A Trombe Wall Solution for Passive-Solar Storage
An indirect solar-heat-gain strategy addresses the challenge of orienting a passive-solar house's views northward.
Synopsis: Orienting windows to face the north—the location of the views for this Michigan home—typically limits a home’s ability to reap any potential benefits from solar gain. Here, a passive-solar heating strategy called a Trombe wall collects heat from the sunlight on the southern side of the house and stores it in the wall to distribute into the conditioned spaces. The article includes details of the Trombe wall installation and a section drawing of the assembly, in addition to descriptions of other strategies that contributed to the home’s energy efficiency.
The owners of this certified Passive House in Ann Arbor, Mich., cherish their nearly five-acre property, which backs up to wildlife-rich woods and fields. Seeing that natural beauty from the house was a top priority. They wanted most of the glazing on the north side in order to optimize their views of nature in that direction and to ensure privacy on the other sides of the house, which are subject to potential eyesores from future development. Orienting windows to face north typically limits a home’s ability to reap any potential benefits from solar gain, but they wanted to use that free energy to help heat their Passive House in colder months. The solution was to incorporate a passive-solar storage and delivery system in the form of three Trombe walls.
Passive solar in a Passive House
There is a distinction to be made between Passive House, the building standard, and passive-solar design. The former emphasizes an exhaustive list of requirements to reduce energy consumption, while the latter is focused on non-technological means of harvesting, storing, distributing, and controlling solar energy. While a debate continues around the viability of using passive solar in super-insulated, high-performance homes, there are five basic fundamentals of passive-solar design: 1. At least one side of the building needs an unobstructed view of the sun and should be oriented toward it (due south in the Northern hemisphere); 2. Windows are required on the sun-facing exposure to allow in direct sunlight during the heating season; 3. A medium is needed to absorb heat from the sunlight in the heating season; 4. The design should allow for the stored heat to be distributed where it’s needed through natural conduction, convection, and/or radiation; and 5. There has to be a way to stop or limit solar gain during the cooling season, when it could overheat the building.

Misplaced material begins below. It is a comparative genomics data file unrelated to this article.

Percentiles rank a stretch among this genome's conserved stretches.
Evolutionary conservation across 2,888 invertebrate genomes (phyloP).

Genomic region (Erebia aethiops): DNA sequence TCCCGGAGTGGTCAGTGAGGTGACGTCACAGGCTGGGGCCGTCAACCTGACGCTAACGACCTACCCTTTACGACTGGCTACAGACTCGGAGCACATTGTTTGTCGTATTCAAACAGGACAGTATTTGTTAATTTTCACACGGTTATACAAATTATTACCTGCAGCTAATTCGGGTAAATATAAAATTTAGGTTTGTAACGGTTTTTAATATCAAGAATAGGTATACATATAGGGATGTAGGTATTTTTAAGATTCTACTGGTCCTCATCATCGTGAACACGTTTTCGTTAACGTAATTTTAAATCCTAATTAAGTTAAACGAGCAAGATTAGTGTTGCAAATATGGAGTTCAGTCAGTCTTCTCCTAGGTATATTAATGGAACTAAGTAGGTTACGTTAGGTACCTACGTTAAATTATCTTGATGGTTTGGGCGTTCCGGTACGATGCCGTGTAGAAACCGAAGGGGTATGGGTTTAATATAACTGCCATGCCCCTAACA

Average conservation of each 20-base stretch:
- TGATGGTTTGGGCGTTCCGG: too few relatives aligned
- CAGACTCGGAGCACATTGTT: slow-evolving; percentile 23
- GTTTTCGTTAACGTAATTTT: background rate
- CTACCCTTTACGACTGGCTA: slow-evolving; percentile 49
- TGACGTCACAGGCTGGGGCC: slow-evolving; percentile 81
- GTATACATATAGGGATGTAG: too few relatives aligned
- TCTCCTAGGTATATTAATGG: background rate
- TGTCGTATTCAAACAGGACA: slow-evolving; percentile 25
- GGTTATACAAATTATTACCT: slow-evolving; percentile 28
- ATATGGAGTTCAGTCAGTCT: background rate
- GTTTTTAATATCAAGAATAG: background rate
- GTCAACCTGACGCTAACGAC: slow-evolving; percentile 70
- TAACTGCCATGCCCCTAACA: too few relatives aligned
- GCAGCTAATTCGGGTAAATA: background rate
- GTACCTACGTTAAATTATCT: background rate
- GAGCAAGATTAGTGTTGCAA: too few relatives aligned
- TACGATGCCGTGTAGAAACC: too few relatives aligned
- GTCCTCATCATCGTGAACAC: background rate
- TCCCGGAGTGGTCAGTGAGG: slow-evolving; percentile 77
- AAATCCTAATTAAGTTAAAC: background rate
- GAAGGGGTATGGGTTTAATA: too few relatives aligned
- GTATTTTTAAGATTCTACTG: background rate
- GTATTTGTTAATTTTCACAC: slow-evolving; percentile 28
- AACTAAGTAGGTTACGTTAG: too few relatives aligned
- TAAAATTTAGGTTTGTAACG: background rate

The most common passive-solar designs take a direct-gain approach, using the interior space itself as the medium to absorb and distribute heat. In these designs, the long axis of the house is oriented in an east-west direction and most of the windows are arranged on the sun-facing exposure to allow in sunlight. Extra interior thermal mass, usually in the floors and/or walls opposite the sun-facing windows, absorbs heat from the sunlight throughout the day and releases it at night. The rooms people occupy most get arranged on the sunny side of the house to take advantage of the warmth and daylight, and the utility rooms, bathrooms, closets, stairways, and hallways get pushed to the shaded side, where glazing is kept to a minimum to minimize heat loss. Roof overhangs are usually designed to shade the sun-facing windows during the summer months and allow low winter sun to beam straight in.
Given the homeowners’ stipulations for views to the north, this project couldn’t use the direct-gain strategy. Instead, Michael Klement, principal of Architectural Resource, took an indirect-gain approach, using a space-heating passive-solar wall system popularized by French inventors Jacques Michel and Felix Trombe in the mid-1900s: Trombe walls. A Trombe wall consists of a sun-facing masonry wall behind glass, with an air space in between them. It blocks sunlight from entering the living space directly, but it doesn’t waste it. The masonry is ideally coated with a dark, heat-absorbing material that collects heat from sunlight and stores it in the wall. There are various approaches to distributing this stored energy. One is to use vents to move the heat to the interior using natural convection; another is to utilize conduction to move heat to the wall’s interior surface, where it’s radiated into the space; another tactic is to combine the two techniques.
From Fine Homebuilding #299
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